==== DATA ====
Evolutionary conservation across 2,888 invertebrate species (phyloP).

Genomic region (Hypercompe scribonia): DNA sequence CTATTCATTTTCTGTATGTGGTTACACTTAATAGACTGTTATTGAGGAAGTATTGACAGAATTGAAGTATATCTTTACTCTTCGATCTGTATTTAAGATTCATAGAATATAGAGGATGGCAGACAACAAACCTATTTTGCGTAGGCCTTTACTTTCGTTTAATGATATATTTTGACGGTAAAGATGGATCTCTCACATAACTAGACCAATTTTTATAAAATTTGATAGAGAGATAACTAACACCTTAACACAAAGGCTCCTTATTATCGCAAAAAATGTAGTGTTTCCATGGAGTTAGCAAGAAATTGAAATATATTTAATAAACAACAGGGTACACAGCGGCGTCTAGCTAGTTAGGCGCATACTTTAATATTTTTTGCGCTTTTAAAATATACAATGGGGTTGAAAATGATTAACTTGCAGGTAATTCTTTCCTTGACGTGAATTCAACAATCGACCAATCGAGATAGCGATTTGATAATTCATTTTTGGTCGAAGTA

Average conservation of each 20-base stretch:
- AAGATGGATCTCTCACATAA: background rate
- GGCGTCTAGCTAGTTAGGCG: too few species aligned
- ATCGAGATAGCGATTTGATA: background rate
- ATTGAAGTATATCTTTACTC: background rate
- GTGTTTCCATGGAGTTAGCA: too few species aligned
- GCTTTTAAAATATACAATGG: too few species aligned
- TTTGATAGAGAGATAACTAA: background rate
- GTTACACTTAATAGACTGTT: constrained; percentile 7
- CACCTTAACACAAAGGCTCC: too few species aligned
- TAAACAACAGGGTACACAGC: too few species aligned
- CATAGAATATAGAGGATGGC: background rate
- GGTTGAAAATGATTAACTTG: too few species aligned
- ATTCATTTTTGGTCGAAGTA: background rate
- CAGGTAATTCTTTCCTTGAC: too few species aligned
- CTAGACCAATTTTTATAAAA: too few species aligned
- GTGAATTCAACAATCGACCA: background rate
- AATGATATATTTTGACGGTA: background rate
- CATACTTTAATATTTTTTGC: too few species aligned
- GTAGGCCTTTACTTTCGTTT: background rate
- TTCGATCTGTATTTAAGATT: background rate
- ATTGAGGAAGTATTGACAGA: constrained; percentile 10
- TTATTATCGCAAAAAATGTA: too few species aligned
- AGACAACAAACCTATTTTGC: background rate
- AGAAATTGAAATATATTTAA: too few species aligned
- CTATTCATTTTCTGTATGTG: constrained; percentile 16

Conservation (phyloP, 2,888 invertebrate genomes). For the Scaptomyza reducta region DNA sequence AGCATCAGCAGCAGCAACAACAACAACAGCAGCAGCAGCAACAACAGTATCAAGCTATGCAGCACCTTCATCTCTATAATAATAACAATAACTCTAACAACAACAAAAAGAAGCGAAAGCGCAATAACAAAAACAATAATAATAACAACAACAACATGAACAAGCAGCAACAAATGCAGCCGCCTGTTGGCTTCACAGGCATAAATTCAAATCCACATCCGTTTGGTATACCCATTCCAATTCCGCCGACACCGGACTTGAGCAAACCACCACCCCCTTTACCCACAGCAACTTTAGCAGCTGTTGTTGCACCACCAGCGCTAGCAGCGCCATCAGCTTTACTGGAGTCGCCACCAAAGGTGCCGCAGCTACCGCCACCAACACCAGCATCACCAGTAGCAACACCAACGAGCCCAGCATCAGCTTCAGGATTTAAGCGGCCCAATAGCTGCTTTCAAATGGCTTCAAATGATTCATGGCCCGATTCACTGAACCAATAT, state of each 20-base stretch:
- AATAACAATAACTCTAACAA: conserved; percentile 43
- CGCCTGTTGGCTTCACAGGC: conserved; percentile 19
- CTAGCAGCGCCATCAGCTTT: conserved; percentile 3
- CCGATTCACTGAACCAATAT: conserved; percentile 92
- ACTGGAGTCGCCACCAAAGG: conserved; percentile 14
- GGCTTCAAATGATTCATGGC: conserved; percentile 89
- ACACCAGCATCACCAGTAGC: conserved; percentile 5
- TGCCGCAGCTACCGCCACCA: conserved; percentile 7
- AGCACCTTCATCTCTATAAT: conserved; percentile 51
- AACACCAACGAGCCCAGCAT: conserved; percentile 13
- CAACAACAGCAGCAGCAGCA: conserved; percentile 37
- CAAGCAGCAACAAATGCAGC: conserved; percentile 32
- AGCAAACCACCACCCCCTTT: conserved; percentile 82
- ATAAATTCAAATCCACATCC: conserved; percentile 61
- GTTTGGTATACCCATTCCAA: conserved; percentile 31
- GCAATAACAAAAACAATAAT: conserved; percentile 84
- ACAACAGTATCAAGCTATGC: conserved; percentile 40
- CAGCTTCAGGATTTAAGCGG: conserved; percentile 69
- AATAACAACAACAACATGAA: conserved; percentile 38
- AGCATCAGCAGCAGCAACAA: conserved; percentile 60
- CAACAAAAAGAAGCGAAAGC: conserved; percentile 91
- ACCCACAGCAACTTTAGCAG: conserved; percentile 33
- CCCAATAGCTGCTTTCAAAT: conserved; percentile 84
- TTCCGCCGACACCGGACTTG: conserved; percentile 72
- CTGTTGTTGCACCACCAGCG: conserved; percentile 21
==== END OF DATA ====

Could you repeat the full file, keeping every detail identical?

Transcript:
Evolutionary conservation across 2,888 invertebrate species (phyloP).

Genomic region (Hypercompe scribonia): DNA sequence CTATTCATTTTCTGTATGTGGTTACACTTAATAGACTGTTATTGAGGAAGTATTGACAGAATTGAAGTATATCTTTACTCTTCGATCTGTATTTAAGATTCATAGAATATAGAGGATGGCAGACAACAAACCTATTTTGCGTAGGCCTTTACTTTCGTTTAATGATATATTTTGACGGTAAAGATGGATCTCTCACATAACTAGACCAATTTTTATAAAATTTGATAGAGAGATAACTAACACCTTAACACAAAGGCTCCTTATTATCGCAAAAAATGTAGTGTTTCCATGGAGTTAGCAAGAAATTGAAATATATTTAATAAACAACAGGGTACACAGCGGCGTCTAGCTAGTTAGGCGCATACTTTAATATTTTTTGCGCTTTTAAAATATACAATGGGGTTGAAAATGATTAACTTGCAGGTAATTCTTTCCTTGACGTGAATTCAACAATCGACCAATCGAGATAGCGATTTGATAATTCATTTTTGGTCGAAGTA

Average conservation of each 20-base stretch:
- AAGATGGATCTCTCACATAA: background rate
- GGCGTCTAGCTAGTTAGGCG: too few species aligned
- ATCGAGATAGCGATTTGATA: background rate
- ATTGAAGTATATCTTTACTC: background rate
- GTGTTTCCATGGAGTTAGCA: too few species aligned
- GCTTTTAAAATATACAATGG: too few species aligned
- TTTGATAGAGAGATAACTAA: background rate
- GTTACACTTAATAGACTGTT: constrained; percentile 7
- CACCTTAACACAAAGGCTCC: too few species aligned
- TAAACAACAGGGTACACAGC: too few species aligned
- CATAGAATATAGAGGATGGC: background rate
- GGTTGAAAATGATTAACTTG: too few species aligned
- ATTCATTTTTGGTCGAAGTA: background rate
- CAGGTAATTCTTTCCTTGAC: too few species aligned
- CTAGACCAATTTTTATAAAA: too few species aligned
- GTGAATTCAACAATCGACCA: background rate
- AATGATATATTTTGACGGTA: background rate
- CATACTTTAATATTTTTTGC: too few species aligned
- GTAGGCCTTTACTTTCGTTT: background rate
- TTCGATCTGTATTTAAGATT: background rate
- ATTGAGGAAGTATTGACAGA: constrained; percentile 10
- TTATTATCGCAAAAAATGTA: too few species aligned
- AGACAACAAACCTATTTTGC: background rate
- AGAAATTGAAATATATTTAA: too few species aligned
- CTATTCATTTTCTGTATGTG: constrained; percentile 16

Conservation (phyloP, 2,888 invertebrate genomes). For the Scaptomyza reducta region DNA sequence AGCATCAGCAGCAGCAACAACAACAACAGCAGCAGCAGCAACAACAGTATCAAGCTATGCAGCACCTTCATCTCTATAATAATAACAATAACTCTAACAACAACAAAAAGAAGCGAAAGCGCAATAACAAAAACAATAATAATAACAACAACAACATGAACAAGCAGCAACAAATGCAGCCGCCTGTTGGCTTCACAGGCATAAATTCAAATCCACATCCGTTTGGTATACCCATTCCAATTCCGCCGACACCGGACTTGAGCAAACCACCACCCCCTTTACCCACAGCAACTTTAGCAGCTGTTGTTGCACCACCAGCGCTAGCAGCGCCATCAGCTTTACTGGAGTCGCCACCAAAGGTGCCGCAGCTACCGCCACCAACACCAGCATCACCAGTAGCAACACCAACGAGCCCAGCATCAGCTTCAGGATTTAAGCGGCCCAATAGCTGCTTTCAAATGGCTTCAAATGATTCATGGCCCGATTCACTGAACCAATAT, state of each 20-base stretch:
- AATAACAATAACTCTAACAA: conserved; percentile 43
- CGCCTGTTGGCTTCACAGGC: conserved; percentile 19
- CTAGCAGCGCCATCAGCTTT: conserved; percentile 3
- CCGATTCACTGAACCAATAT: conserved; percentile 92
- ACTGGAGTCGCCACCAAAGG: conserved; percentile 14
- GGCTTCAAATGATTCATGGC: conserved; percentile 89
- ACACCAGCATCACCAGTAGC: conserved; percentile 5
- TGCCGCAGCTACCGCCACCA: conserved; percentile 7
- AGCACCTTCATCTCTATAAT: conserved; percentile 51
- AACACCAACGAGCCCAGCAT: conserved; percentile 13
- CAACAACAGCAGCAGCAGCA: conserved; percentile 37
- CAAGCAGCAACAAATGCAGC: conserved; percentile 32
- AGCAAACCACCACCCCCTTT: conserved; percentile 82
- ATAAATTCAAATCCACATCC: conserved; percentile 61
- GTTTGGTATACCCATTCCAA: conserved; percentile 31
- GCAATAACAAAAACAATAAT: conserved; percentile 84
- ACAACAGTATCAAGCTATGC: conserved; percentile 40
- CAGCTTCAGGATTTAAGCGG: conserved; percentile 69
- AATAACAACAACAACATGAA: conserved; percentile 38
- AGCATCAGCAGCAGCAACAA: conserved; percentile 60
- CAACAAAAAGAAGCGAAAGC: conserved; percentile 91
- ACCCACAGCAACTTTAGCAG: conserved; percentile 33
- CCCAATAGCTGCTTTCAAAT: conserved; percentile 84
- TTCCGCCGACACCGGACTTG: conserved; percentile 72
- CTGTTGTTGCACCACCAGCG: conserved; percentile 21